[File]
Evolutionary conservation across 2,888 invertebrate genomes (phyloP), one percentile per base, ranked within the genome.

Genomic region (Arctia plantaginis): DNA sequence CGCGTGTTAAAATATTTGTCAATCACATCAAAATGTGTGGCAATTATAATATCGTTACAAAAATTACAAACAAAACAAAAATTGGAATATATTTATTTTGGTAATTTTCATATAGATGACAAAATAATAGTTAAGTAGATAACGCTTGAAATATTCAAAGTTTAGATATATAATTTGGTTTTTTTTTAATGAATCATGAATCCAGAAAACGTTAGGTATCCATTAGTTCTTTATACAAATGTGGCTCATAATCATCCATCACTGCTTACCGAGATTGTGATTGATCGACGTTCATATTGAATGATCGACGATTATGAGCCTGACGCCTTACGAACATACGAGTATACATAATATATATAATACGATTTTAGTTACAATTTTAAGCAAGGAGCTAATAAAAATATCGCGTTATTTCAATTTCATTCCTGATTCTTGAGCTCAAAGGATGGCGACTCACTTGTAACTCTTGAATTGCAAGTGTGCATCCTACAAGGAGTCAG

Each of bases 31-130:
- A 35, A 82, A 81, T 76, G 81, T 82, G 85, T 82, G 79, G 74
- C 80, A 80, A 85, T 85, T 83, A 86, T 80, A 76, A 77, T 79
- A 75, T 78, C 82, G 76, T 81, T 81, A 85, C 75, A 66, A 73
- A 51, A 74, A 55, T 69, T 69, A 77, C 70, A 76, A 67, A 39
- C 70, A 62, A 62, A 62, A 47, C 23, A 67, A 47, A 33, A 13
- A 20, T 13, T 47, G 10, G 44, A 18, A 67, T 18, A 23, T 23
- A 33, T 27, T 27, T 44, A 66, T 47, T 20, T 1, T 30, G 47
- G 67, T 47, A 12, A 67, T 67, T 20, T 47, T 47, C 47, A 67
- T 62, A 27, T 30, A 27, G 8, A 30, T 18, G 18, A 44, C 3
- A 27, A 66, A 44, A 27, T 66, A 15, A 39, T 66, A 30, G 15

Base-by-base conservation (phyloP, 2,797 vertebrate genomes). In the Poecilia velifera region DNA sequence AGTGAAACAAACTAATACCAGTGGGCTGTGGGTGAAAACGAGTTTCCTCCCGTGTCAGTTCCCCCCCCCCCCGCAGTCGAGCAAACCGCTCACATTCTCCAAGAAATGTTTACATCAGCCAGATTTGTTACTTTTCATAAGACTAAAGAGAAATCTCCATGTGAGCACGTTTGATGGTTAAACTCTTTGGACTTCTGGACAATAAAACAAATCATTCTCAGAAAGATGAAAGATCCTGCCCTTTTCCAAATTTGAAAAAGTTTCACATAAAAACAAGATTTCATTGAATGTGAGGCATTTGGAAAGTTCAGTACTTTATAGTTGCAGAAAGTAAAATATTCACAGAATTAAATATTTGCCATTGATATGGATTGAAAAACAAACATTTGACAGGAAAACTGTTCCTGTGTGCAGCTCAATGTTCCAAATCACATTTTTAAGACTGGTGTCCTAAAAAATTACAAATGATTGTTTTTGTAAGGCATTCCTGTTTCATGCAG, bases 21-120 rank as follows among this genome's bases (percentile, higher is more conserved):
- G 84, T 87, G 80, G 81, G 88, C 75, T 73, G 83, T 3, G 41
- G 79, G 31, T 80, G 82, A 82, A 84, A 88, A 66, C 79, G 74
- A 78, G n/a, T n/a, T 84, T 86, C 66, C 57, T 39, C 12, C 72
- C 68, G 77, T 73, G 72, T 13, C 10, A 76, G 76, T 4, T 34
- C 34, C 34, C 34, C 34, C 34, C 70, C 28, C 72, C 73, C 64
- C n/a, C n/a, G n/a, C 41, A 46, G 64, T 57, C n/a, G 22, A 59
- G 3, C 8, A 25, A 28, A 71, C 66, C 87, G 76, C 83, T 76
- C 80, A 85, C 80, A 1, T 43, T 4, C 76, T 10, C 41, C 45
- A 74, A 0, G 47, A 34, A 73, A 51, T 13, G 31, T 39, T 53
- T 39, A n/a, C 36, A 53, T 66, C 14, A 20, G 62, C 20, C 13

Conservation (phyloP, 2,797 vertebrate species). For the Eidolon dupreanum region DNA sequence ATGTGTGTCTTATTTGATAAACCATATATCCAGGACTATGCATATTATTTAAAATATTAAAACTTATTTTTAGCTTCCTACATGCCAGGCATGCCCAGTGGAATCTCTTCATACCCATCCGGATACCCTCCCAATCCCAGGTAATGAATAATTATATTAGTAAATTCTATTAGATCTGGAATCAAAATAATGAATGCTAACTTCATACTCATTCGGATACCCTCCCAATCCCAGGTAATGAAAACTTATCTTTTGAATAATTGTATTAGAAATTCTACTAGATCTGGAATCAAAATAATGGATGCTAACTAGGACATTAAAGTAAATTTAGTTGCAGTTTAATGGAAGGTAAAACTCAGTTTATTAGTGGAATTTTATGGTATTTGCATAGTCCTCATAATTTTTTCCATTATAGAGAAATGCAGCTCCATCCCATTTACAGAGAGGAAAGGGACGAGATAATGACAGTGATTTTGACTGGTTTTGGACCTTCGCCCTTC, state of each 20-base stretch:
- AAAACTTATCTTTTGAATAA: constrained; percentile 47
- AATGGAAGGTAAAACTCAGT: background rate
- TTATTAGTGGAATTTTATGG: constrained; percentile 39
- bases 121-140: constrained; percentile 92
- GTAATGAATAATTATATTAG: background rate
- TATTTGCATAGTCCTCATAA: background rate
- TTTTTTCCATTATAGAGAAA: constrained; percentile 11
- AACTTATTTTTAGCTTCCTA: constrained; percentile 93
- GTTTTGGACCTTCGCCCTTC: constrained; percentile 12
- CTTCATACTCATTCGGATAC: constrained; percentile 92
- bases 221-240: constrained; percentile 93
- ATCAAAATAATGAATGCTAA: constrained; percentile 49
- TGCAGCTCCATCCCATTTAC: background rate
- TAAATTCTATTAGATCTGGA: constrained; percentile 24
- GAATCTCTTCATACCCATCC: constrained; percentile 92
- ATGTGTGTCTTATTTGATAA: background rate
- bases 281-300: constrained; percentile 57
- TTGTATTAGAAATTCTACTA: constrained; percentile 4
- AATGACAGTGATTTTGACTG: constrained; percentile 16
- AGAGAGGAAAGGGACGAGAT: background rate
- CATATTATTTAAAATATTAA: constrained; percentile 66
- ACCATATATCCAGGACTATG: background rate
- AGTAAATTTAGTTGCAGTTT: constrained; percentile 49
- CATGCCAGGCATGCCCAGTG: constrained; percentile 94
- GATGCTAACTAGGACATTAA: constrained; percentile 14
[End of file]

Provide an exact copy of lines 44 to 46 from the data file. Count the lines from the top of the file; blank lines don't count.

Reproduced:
- AATGACAGTGATTTTGACTG: constrained; percentile 16
- AGAGAGGAAAGGGACGAGAT: background rate
- CATATTATTTAAAATATTAA: constrained; percentile 66